- About this Journal ·
- Abstracting and Indexing ·
- Advance Access ·
- Aims and Scope ·
- Annual Issues ·
- Article Processing Charges ·
- Articles in Press ·
- Author Guidelines ·
- Bibliographic Information ·
- Citations to this Journal ·
- Contact Information ·
- Editorial Board ·
- Editorial Workflow ·
- Free eTOC Alerts ·
- Publication Ethics ·
- Reviewers Acknowledgment ·
- Submit a Manuscript ·
- Subscription Information ·
- Table of Contents
Journal of Biomedicine and Biotechnology
Volume 2011 (2011), Article ID 307297, 4 pages
Microarray Analysis for a Comprehensive Immunological-Status Evaluation during Cancer Vaccine Immune Monitoring
1Department of Pathology and Diagnostic, University of Verona Medical School, Verona, Italy
2Azienda Ospedaliera Universitaria Integrata, Verona, Italy
3Infectious Disease and Immunogenetics Section, Department of Transfusion Medicine, Clinical Center, National Institutes of Health, Bethesda, MD 20892, USA
Received 1 July 2011; Accepted 5 August 2011
Academic Editor: Yongqun O. He
Copyright © 2011 Vladia Monsurrò and Francesco M. Marincola. This is an open access article distributed under the Creative Commons Attribution License, which permits unrestricted use, distribution, and reproduction in any medium, provided the original work is properly cited.
Anticancer immune responses can be enhanced by immune intervention that promotes complex biological mechanisms involving several cellular populations. The classical immune monitoring for biological-based cancer clinical trials is often based on single-cell analysis. However, the overall effect could be lost by such a reductionist approach explaining the lack of correlation among clinical and immunological endpoints often reported. Microarray technology could give the possibility of studying in a multiparametric setting the immune therapy effects. The application of microarray is leading to an improved understanding of the immune responses to tumor immunotherapy. In fact, analysis of cancer vaccine-induced host responses using microarrays is proposed as valuable alternative to the standard cell-based methods. This paper shows successful examples of how high-throughput gene expression profiling contributed to the understanding of anticancer immune responses during biological therapy, introducing as well the integrative platforms that allow the network analysis in molecular biology studies.
1. Microarray Analysis and Immune System Functional Status in Antitumor Biological Therapies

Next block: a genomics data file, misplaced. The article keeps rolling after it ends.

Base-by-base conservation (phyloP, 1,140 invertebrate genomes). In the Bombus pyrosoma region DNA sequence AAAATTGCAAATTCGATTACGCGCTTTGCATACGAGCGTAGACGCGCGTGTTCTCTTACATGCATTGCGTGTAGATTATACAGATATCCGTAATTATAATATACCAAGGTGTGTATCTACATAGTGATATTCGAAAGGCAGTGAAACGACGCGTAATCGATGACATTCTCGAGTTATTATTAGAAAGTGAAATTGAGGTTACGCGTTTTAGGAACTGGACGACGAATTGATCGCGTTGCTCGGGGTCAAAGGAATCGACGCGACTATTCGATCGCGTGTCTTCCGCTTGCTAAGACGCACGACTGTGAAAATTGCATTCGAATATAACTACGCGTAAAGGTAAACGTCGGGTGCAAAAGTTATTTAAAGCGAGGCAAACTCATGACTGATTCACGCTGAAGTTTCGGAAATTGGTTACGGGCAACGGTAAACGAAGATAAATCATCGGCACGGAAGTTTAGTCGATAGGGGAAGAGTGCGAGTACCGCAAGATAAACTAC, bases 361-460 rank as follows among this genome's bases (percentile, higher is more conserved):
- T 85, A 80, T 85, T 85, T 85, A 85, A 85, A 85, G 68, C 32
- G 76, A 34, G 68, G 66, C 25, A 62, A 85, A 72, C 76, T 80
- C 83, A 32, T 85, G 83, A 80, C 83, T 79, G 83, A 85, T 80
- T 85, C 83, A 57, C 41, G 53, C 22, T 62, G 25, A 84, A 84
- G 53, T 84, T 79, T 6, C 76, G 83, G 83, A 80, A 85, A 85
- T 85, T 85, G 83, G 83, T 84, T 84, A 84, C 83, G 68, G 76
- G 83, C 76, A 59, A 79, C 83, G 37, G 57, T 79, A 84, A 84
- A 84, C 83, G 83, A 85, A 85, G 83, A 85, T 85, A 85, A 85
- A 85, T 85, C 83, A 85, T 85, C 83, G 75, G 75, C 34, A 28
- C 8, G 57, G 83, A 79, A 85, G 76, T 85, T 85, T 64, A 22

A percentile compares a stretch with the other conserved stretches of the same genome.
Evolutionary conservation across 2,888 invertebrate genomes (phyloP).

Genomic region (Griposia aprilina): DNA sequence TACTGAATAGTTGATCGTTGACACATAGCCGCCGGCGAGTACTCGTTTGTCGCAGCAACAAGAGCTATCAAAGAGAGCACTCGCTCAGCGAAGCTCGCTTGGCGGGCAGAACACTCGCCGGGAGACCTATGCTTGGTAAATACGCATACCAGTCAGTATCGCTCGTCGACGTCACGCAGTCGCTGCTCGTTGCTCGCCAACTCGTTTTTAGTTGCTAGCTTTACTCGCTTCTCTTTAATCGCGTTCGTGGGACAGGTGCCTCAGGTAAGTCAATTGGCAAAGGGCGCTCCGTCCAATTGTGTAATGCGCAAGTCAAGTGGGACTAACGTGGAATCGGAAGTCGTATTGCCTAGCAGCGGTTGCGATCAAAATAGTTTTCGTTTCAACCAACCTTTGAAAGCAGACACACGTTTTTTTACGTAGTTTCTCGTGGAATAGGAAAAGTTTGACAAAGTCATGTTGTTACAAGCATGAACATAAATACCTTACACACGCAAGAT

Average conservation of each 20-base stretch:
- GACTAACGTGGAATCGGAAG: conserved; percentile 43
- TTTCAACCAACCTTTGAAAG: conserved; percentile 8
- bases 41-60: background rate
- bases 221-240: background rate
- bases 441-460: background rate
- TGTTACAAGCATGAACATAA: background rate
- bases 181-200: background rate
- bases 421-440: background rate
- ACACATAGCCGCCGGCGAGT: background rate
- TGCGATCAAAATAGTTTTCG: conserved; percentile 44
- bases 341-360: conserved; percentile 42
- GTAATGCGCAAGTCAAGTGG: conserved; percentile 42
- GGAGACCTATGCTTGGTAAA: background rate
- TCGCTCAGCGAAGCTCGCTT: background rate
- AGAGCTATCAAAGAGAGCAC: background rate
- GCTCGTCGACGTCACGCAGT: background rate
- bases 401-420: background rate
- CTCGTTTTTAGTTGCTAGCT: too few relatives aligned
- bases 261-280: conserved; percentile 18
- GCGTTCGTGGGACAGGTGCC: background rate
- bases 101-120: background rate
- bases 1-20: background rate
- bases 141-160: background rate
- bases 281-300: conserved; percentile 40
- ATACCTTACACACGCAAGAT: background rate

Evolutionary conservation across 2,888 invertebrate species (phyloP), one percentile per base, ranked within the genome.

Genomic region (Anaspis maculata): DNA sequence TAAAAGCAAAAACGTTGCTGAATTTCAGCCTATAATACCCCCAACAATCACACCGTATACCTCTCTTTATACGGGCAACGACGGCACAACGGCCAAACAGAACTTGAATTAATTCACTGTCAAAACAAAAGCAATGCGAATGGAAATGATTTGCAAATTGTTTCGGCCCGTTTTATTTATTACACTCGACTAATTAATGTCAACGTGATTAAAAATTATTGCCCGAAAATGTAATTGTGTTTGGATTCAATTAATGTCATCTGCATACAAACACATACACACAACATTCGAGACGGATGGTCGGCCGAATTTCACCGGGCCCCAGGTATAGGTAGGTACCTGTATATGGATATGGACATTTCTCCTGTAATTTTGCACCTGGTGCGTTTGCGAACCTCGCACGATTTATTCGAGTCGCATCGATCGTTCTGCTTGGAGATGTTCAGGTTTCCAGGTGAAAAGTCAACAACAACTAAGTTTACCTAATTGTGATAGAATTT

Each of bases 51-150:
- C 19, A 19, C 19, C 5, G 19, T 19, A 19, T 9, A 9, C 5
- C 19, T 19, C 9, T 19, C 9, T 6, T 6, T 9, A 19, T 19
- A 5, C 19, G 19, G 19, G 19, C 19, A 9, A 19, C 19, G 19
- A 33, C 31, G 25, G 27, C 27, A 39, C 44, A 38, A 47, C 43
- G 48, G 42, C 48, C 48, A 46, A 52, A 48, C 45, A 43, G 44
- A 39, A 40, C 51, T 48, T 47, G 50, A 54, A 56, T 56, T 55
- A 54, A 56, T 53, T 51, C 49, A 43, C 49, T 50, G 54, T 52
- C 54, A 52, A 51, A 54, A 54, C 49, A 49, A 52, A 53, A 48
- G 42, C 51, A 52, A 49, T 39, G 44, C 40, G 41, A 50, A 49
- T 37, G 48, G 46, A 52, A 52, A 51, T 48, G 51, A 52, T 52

Immune-based therapies that enhance the natural antitumor immune response represent an attractive therapeutic approach. However, the ongoing development of such therapies, which includes vaccines, use of immune modulators, DC therapy, and adoptive immunotherapy, has been labored by the lack of a general method for the assessment of quantity, functional activity, and overall effect of the immune response. Immunologic monitoring of cancer immunotherapy trials has been historically focused on cell-based assays to quantify tumor antigen-specific cellular immune responses via phenotypic characterization or functional analysis associated to an antigen-specific response [1–3]. A boost to the immune monitoring derived from the development of peptide-MHC Class I tetramers has become a key tool for the antigen-specific cancer vaccine immune monitoring to ex vivo identify, count, and isolate antigen-specific T cells directly from blood patient samples [4, 5]. However, the major disadvantages of such assay compared to other assays such as ELISPOT or intracellular cytokine flow cytometry are the low number of different specificities that can be assessed at the same time and the lack of functional characterization. This could lead to paradoxical coexistence of a tumor-specific immune response and the progression of the disease [6, 7]. Even more, since immune therapy impacts multiple facets of the immune response, those broad complex interactions could easily be lost if the monitoring is focused and limited to the antigen-specific phenotypic immune response analysis . This was the case of tetramer-specific vaccine-induced cells in a peptide-based cancer immunotherapy setting, since the phenotypic characterization was showing a paradoxical presence of tetramer-specific cells [2, 6], able to produce interferon gamma  associated to clinical failure of the therapy . The interplay between cancer and immune system, in the setting of cancer vaccine immune monitoring, must consider that both cancer and all the portion of the immune system may affect each other’s functionality by direct contact or through the production of molecules with immune modulatory properties. Such complexity could only be recently appreciated in all its extent by high-throughput tools capable of providing a global view of biological processes . Thanks to microarray analysis, we were able to understand the paradoxical coexistence of tumor antigen-specific cells and tumor in the same host by describing the quiescent status of the antigen-specific T cells [6, 7]. In order to dissect this complex interaction in a single-cell functional focus, recently, the group of Heath proposed the use of clinical microchip for the evaluation of single immune cell functionality . This innovative single-cell-based analysis can lead to the resolution of the contribution of each single cell to the overall effect in response to therapy, suggesting the possible use as a potential application to the field of immune monitoring for cancer vaccines as well . This study however can be considered complementary to the information that is generated through microarray. In fact, the array technology leads to complementary information since it is able to enlarge the view on the final overall occurring biological phenomena during the vaccination protocol as resultant of the action of each single-cell activity.